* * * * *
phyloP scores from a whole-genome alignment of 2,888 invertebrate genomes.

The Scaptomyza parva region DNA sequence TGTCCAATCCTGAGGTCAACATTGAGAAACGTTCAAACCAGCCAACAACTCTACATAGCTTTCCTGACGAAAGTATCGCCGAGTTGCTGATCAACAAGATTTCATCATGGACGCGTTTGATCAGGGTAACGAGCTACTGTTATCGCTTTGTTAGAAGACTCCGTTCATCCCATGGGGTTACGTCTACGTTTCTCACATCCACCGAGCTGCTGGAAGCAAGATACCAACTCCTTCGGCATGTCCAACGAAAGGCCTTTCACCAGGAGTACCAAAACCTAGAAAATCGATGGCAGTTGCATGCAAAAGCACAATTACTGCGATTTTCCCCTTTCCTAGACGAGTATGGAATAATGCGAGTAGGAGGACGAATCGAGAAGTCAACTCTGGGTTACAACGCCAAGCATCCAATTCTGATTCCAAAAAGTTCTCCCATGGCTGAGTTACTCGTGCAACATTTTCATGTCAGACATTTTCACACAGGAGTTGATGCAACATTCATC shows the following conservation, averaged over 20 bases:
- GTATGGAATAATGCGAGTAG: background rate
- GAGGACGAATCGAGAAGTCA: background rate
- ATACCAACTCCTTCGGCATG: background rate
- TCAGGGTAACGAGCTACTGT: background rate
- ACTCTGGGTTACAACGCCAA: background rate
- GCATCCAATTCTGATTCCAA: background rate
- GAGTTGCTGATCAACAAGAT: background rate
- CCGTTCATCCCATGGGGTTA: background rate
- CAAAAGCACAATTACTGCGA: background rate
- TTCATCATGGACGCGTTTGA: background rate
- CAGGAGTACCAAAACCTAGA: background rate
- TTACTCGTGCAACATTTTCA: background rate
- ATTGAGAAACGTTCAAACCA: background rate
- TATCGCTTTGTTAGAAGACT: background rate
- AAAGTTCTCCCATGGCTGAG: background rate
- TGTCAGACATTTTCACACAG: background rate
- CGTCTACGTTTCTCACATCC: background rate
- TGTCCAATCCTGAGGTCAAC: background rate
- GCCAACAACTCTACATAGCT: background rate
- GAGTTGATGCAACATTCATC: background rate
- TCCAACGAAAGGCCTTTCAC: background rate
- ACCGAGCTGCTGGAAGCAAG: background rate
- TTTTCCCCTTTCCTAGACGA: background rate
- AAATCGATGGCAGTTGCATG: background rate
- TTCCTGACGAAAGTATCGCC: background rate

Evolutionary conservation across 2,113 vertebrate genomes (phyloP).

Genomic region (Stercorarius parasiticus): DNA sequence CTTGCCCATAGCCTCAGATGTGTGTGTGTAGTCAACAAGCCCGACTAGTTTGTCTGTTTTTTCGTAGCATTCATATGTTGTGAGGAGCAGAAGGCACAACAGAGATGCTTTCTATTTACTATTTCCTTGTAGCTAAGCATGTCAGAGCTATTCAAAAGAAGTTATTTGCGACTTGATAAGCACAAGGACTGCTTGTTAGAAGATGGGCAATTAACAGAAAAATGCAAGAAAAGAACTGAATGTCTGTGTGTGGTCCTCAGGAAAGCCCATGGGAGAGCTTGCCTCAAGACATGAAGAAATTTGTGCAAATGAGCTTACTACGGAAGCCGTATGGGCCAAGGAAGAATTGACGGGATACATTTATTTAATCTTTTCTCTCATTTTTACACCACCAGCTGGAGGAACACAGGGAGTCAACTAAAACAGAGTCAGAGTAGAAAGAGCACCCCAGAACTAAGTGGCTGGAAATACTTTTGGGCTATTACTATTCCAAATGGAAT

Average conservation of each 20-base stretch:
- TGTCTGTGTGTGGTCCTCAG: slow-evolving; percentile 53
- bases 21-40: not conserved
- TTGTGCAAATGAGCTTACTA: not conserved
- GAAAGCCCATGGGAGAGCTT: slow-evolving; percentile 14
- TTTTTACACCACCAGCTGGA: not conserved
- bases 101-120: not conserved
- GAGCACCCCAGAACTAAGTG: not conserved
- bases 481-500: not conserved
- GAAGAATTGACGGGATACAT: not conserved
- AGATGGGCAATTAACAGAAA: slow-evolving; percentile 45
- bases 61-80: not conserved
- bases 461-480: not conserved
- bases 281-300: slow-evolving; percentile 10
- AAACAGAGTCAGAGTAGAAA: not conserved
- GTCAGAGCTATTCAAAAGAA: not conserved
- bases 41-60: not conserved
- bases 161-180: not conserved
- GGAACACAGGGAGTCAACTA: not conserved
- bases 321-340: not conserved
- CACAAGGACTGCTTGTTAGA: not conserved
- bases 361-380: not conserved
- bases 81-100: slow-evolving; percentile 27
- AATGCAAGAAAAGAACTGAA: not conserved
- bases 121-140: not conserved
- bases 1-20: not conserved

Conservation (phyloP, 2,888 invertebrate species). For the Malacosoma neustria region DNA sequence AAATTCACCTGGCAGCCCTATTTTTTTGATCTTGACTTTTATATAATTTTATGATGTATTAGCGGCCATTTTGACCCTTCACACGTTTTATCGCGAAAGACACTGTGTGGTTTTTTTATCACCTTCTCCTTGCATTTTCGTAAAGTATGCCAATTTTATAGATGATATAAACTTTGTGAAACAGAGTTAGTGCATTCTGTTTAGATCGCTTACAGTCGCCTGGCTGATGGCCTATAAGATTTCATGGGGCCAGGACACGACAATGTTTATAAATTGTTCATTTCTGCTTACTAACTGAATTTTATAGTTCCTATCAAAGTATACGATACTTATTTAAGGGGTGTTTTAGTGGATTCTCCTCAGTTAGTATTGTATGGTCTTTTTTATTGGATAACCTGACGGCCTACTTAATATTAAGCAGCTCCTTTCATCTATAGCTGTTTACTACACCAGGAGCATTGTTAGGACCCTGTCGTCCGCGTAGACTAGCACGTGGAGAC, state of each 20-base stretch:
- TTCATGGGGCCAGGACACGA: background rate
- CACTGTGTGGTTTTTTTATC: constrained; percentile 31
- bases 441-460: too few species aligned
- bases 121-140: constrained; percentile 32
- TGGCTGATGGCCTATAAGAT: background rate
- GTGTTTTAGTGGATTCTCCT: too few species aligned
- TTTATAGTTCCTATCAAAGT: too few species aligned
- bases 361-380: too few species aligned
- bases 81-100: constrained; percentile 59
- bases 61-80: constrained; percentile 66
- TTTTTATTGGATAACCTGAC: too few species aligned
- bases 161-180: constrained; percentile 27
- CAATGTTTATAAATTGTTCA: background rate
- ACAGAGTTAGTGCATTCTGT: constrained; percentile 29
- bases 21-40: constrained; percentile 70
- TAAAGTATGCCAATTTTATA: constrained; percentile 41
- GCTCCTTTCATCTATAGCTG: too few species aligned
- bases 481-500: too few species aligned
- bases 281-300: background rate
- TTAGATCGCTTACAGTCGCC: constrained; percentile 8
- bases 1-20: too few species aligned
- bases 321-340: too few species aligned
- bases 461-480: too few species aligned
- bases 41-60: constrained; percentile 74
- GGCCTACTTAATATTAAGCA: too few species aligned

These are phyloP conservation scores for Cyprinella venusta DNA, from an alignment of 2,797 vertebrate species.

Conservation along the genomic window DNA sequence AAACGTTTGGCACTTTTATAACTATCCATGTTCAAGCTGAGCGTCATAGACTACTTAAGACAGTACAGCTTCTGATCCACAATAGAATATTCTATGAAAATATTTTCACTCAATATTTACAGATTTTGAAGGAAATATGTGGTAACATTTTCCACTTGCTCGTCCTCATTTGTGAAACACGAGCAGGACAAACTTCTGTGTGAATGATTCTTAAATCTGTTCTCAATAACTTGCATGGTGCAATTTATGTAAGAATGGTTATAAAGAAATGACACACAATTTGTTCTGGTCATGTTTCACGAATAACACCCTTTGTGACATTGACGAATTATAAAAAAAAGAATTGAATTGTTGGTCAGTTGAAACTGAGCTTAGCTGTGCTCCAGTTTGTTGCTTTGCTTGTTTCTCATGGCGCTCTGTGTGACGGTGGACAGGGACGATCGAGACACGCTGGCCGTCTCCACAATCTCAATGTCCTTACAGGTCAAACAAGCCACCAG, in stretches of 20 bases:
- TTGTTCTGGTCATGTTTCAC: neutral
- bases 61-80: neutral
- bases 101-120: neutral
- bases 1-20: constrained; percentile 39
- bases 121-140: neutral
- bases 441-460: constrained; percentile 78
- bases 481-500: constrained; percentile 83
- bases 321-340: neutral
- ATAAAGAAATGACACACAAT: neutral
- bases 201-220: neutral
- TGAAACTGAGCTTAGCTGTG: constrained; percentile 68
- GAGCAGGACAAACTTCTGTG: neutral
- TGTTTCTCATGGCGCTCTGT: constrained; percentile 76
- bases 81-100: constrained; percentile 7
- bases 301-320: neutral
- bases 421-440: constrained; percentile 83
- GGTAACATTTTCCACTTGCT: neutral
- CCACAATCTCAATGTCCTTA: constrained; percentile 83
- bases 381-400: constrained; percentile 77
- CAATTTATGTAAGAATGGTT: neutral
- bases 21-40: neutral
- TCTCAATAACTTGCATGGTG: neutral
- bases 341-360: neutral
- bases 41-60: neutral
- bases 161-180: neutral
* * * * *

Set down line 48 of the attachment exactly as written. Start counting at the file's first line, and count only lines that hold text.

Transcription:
- GGAACACAGGGAGTCAACTA: not conserved